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How to Focus A Wandering Mind, by Wendy Hasenkamp. New research reveals what happens in a wandering mind—and sheds light on the cognitive and emotional benefits of increased focus. We’ve all been there. You’re slouched in a meeting or a classroom, supposedly paying attention, but your mind has long since wandered off, churning out lists of all the things you need to do—or that you could be doing if only you weren’t stuck here… Suddenly you realize everyone is looking your way expectantly, waiting for an answer. But you’re staring blankly, grasping at straws to make a semi-coherent response. But don’t worry—you’re not alone. This suggests it might be good to find ways to reduce these mental distractions and improve our ability to focus.

What happens in the wandering mind? For something that happens so often, what do we really know about this process of mind-wandering? For thousands of years, contemplative practices such as meditation have provided a means to look inward and investigate our mental processes. The benefits of building focus.


Home. Mindfulness in Education - Mindfulness Meditation Exercises | Inner Explorer. Introducing Programs to Fit Your School’s Needs Mindfulness-based social emotional learning (MBSEL) programs from Inner Explorer enhance traditional education by promoting ‘Learning from the Inside Out’. How Mindfulness Practices Work Typical teaching methods deliver content in a “top-down” format, focusing primarily on the intellect as the path to knowing. We now understand that some types of learning, particularly social and emotional learning, must be embodied (bottom-up) to be fully realized and integrated. Mindfulness training, with the foundational practices of contemplation and reflection, allows children the space and opportunity to access and embody their inner wisdom, self-control, compassion, and focused understanding.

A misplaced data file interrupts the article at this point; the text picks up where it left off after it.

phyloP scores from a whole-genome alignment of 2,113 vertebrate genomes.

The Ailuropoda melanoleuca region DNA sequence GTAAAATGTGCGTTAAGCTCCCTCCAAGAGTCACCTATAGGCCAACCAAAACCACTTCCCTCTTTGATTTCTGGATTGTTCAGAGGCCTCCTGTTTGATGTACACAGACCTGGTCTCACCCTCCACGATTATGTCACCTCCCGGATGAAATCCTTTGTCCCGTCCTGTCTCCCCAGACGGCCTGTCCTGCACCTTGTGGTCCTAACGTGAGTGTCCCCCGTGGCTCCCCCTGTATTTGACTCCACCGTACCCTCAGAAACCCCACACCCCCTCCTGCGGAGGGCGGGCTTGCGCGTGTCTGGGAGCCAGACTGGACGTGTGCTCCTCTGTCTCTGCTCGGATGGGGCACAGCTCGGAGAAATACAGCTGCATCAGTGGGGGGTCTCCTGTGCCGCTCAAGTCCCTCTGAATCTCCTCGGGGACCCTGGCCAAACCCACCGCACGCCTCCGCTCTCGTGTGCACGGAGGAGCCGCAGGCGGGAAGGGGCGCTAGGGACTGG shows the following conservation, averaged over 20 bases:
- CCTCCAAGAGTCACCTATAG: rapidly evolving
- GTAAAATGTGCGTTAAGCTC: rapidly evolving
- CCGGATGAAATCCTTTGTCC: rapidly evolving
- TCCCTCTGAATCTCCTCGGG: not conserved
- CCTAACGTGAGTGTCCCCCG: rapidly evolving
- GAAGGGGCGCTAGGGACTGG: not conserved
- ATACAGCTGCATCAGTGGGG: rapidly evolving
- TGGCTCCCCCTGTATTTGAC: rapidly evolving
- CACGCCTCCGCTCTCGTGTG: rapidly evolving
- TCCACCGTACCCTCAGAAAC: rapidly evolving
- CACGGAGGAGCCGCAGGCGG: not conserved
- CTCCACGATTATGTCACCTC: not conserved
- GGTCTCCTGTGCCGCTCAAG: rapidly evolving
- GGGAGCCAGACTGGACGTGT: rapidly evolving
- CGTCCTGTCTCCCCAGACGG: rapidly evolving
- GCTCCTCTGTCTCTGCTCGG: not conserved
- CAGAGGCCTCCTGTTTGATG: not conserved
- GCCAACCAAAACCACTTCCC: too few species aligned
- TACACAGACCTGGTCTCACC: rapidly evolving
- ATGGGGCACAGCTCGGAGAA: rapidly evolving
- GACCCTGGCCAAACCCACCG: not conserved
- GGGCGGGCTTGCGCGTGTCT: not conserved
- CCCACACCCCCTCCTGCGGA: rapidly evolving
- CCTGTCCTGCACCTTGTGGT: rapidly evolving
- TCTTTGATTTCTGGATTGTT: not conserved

These skills grow and develop, from the inside out, with consistent practice. We’ve developed MBSEL modules for Pre-k through 12th grade by using evidence-based research in key learning areas: Mindfulness Programs from Inner Explorer Inner Explorer Programs. Peach & Coconut Communicate. Peach and Coconut Communicate: A training exercise Heather Robinson. President SIETAR USA Seattle, WA, USA About a decade ago I encountered the model of “Peach and Coconut” as a metaphor for differences in the way people in Germany and the US communicate. Some say the model is based on Kurt Lewin’s work in which he graphically represented public and private domains in the personal psychology in Germany and the US. I developed this training exercise as a consultant working for DaimlerChrysler when those two companies came together. Purpose and learning objectives: To introduce the “Peach and Coconut” model contrasting US and German communication style.

Target audience This activity can be conducted in monocultural German groups, monocultural US groups or in bi- cultural German- US groups. Time Forty-five minutes Materials Procedure: Ask the participant group to describe a peach: Common comments include: Ask the participant group to describe a coconut: (ask about the milk, “Is it sweet?”) -Friendly. Art is an invitation to have a conversation. Art is a potent catalyst for a deeper inquiry into business issues, providing the means for ‘artful reflection’ in organizational development.